Who wins this cat fight? Probably nobody.

The next terrorist attack should give us a relatively lucid moment. It will strike us like a bolt of lightening and illuminate the geopolitical landscape. Even without leadership the American people might see Iraq in context, if only for a moment They may suddenly see that our entire political class has been indulging itself in meaningless partisan disputes when it should have been teaching our Arab and Persian enemies a bitter lesson about the consequences of messing with the eagle.

It isn't a forgone conclusion that any attack, no matter how savage, would make most Americans understand that we are fighting for our lives and doing so blindfolded with our hands in our pockets. Many, perhaps most, of us would react to another assault by redoubling their already heroic efforts to ignore unpleasant realities. But it is also possible that most of us might suddenly see just how feckless and irresponsible America's politicians have been since 9/11.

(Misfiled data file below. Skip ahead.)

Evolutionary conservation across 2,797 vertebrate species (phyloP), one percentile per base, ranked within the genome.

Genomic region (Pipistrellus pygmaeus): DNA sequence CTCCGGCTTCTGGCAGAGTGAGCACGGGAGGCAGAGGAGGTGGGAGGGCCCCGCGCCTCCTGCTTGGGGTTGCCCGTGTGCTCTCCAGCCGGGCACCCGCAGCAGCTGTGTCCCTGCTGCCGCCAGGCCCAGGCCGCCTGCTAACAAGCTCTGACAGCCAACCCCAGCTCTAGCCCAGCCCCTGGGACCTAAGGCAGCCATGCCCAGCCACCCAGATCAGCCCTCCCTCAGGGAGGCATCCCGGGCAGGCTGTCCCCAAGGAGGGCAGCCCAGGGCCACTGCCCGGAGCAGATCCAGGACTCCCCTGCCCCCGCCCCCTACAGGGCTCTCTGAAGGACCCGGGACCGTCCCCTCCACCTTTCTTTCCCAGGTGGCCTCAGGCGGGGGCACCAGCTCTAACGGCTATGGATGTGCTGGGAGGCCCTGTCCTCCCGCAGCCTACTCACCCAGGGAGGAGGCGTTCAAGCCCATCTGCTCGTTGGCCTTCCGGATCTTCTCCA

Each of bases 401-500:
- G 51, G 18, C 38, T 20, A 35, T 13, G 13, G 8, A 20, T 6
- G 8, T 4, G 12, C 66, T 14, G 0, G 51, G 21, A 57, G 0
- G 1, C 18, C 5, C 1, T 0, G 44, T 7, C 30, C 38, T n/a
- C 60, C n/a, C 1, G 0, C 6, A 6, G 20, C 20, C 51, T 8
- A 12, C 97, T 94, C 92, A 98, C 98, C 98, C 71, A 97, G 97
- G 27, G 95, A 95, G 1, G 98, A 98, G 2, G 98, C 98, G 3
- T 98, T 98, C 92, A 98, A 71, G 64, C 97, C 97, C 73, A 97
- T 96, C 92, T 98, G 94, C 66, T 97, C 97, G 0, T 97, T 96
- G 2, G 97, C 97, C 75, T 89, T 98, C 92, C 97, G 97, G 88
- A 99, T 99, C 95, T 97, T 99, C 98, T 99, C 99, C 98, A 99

If we wake up one morning to find that one of our great cities is a smoking ruin or that our children are dying by the million from some mysterious disease, the odds are that America's contempt for its leaders of both parties will know no bounds.

What then?

Something similar happened to Britain at the outset of World War II when the people woke up to discover that their leaders had blundered into a war which they were utterly unprepared to fight. Most of Britain's leaders were thoroughly discredited by the events leading up to the war, but there was one important exception. Winston Churchill had spent a decade warning that war was coming and urging his country to head it off or, failing that, to be ready. When war came, he was the logical person to lead the government.

Where is our Churchill?